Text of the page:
Erin Dyan Holman was the girl who helped me get dressed before every infamous grade school dance. Back then, she taught me the ways of the waist cinching belt, and today, she’s showing the world how to do things right. An emerging menswear designer and freelance graphic designer, Erin is one of the most motivated people I know. With a two-page spread in Flare Magazine and a collaboration with Adrian Wu on her resumé, Holman is set out to change the way we look at menswear. Naturally, I approached her for an interview to learn more about her recent projects, her inspiration, and her career.
THEREGION: I really liked your collaboration with Adrian Wu and Christos Marcopoulos on the Hu-mannequin. How did this collaboration come about, and how did you find the process of working with another talented fashion designer, and an acclaimed architect/artist?
ERINDYANHOLMAN: Adrian Wu and I were good friends, and met Christos, who came to Adrian with a concept for The Hu-mannequin. I sat in on the meeting and asked many questions and contributed ideas. They became curious about me so I showed them my portfolio and they included me in the project. Working with Adrian and Christos was a pleasure. Adrian and I worked late nights in the studio and would bounce ideas off of each other. The process was inspiring and fun! Christos was amazing to work with because of his expertise, experience, and great sense of humour! I am so fortunate to have had that experience.
REGION: You were featured in a two-page student promotional spread in Flare Magazine. What was that experience like?
ERIN: Flare was fantastic. My best friend Brianne Burnell and I teamed up for a contest for communications students (Brianne was in Communications for Fashion at Ryerson). We broke all the rules: gender wise (they said menswear would never win the contest), graphically, layout wise. We were shocked when we found out that we had won. I guess they were looking for something different, because all the other entries looked very similar to each other and none of the others had any menswear or unisex wear included, which is the current trend. Always do what you’re passionate about. You get the best work and have the most fun while in the process of trying to finish it.
REGION: Many of your menswear collections seem unisex. As a designer, is it important to you that your pieces be worn by both genders? Why?
ERIN: Many people have noticed that my menswear seems unisex. I even wear it. I think that any piece of clothing, if done well, should have the ability to be coveted and worn by either gender. It’s a “new age”. We have gender neutral washrooms, countless sexualities. It just seems practical to design trendy unisex clothing to appease the new generation.
REGION: I also loved your idea of having your menswear collection photographed in mid-air. What was the thought process behind the shoot?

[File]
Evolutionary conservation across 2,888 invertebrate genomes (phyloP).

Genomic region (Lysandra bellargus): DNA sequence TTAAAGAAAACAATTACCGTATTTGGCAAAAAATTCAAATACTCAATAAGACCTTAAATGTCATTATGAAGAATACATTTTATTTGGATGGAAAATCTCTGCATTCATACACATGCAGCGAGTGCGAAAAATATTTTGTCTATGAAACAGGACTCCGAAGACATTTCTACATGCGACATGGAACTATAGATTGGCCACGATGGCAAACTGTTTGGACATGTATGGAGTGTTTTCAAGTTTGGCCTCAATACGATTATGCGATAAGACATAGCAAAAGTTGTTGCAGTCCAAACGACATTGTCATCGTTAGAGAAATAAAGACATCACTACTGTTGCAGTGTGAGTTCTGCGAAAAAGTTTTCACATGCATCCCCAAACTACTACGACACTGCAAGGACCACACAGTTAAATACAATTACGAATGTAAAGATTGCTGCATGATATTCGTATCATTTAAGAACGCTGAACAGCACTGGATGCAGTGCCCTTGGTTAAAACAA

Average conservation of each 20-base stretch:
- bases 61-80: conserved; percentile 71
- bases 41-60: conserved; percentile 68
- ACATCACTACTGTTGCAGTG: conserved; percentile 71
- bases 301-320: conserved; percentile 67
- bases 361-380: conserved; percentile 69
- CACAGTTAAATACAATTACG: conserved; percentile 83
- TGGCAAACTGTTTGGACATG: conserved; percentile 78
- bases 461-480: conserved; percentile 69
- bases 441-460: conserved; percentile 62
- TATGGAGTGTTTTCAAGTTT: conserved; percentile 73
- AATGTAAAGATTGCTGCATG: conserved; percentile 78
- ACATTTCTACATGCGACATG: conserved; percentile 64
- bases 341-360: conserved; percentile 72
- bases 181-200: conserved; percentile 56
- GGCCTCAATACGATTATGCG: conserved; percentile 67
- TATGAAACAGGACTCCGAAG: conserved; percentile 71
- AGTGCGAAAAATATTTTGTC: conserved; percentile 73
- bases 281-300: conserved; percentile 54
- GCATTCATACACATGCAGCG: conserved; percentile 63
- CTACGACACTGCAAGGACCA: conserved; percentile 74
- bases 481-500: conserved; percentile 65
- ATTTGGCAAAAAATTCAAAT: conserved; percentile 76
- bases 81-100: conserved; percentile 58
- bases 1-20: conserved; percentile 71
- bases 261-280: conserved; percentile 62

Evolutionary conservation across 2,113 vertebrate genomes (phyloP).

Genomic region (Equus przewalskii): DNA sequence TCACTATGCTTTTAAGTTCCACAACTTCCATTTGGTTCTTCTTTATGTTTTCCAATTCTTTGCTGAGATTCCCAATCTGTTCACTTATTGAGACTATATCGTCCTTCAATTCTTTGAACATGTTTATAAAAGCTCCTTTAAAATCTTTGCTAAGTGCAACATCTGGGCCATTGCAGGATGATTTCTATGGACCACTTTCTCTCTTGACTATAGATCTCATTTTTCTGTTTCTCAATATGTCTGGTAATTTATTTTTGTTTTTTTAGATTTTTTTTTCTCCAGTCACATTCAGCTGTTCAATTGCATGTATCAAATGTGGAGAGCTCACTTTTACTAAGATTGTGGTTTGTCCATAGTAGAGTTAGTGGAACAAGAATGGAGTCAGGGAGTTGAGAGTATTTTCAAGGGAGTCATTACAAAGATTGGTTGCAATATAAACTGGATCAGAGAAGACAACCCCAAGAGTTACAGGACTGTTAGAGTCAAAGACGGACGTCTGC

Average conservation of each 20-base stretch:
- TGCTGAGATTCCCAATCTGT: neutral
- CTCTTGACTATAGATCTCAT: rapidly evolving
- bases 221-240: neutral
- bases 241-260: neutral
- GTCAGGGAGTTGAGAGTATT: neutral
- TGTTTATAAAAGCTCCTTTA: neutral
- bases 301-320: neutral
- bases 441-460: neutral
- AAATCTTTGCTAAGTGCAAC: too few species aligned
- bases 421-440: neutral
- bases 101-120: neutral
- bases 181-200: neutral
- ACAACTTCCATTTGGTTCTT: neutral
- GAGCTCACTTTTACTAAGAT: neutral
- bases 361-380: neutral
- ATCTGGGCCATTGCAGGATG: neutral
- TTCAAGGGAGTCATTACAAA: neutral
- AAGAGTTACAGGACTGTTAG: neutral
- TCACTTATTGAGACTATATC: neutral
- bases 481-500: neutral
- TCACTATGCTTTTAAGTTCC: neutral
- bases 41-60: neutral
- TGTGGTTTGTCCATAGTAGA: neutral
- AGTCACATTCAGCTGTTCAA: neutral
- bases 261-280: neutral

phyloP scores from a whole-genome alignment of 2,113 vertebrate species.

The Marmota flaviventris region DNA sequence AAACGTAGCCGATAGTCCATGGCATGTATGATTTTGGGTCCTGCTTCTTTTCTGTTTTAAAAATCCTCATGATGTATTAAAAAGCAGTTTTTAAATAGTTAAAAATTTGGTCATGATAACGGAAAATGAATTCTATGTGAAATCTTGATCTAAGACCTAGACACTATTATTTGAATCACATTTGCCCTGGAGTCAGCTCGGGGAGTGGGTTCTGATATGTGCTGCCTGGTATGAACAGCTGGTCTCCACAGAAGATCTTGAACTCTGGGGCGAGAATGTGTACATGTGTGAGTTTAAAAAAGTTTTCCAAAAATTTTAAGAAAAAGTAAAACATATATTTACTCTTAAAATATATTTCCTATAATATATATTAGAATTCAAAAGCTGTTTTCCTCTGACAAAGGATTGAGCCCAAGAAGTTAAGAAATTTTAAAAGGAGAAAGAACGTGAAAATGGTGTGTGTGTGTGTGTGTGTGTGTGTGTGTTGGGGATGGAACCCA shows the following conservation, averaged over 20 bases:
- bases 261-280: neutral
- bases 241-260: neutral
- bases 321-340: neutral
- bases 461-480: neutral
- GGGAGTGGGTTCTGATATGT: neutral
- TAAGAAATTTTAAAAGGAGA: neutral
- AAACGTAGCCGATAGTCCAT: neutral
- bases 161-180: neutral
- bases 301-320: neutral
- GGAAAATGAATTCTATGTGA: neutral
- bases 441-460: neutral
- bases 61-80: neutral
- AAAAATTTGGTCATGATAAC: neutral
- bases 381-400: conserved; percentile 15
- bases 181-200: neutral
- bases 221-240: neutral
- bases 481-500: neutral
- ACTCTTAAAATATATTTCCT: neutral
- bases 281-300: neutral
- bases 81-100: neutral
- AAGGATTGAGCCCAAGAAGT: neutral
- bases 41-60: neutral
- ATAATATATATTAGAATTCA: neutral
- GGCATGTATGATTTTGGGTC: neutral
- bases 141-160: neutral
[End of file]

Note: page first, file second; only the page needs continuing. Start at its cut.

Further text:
ERIN: I scouted out of locations and wanted to do something a bit different. I had seen it done many times in womenswear and wanted to incorporate the high-end womenswear photography trend into my lookbook!
REGION: You mainly do menswear, but I still have a soft spot for your past women’s designs. Do you think you’ll be returning to women’s wear any time soon?
ERIN: I wouldn’t be upset to get back into the womenswear game. I do miss it, and I feel that I would come back into it with and edge, Donna Karan style.
REGION: Throughout your career you’ve done quite a few internships. How did these opportunities help shape your career? Would you advise other aspiring fashion designers/fashion students to seek internships?
ERIN: I’ve interned with Le Chateau for design, Joe Mimran and Associates for surface design, Karamea for womenswear, and FADED Lifestyle for menswear. I strongly recommend internships (paid) because they add to your experience, teach you about the industry, and help you find out which niche is yours for the taking.
REGION: What are you working on right now?
ERIN: I have to style a photo shoot for an upcoming Toronto based rap artist. I’m using all local designers from the downtown area. I find styling fun because it’s like problem solving. What looks good on this body type? What can I get away with? What colours can I put together? It is all very strategic. I love the chaos of photo shoots and having to MacGyver things last-minute. I find working under stress very enjoyable; perhaps that makes me strange.
REGION: Where do you see yourself as a designer in the next five-ten years?
ERIN: In five years—working at a large, well-known or high-end company. Building myself up to becoming an entrepreneur. I’d rather get paid to learn than be a young kid, starting a company with someone else’s money only to crash and burn. In ten years—be my own boss with my own company…with interns! If you’re eleven now, fashion savvy, and reading this…look me up in a decade.
Visit Holman’s site to learn more.
Feature Image sourced by Jennifer Yuen. Included images provided by Erin Dyan Holman.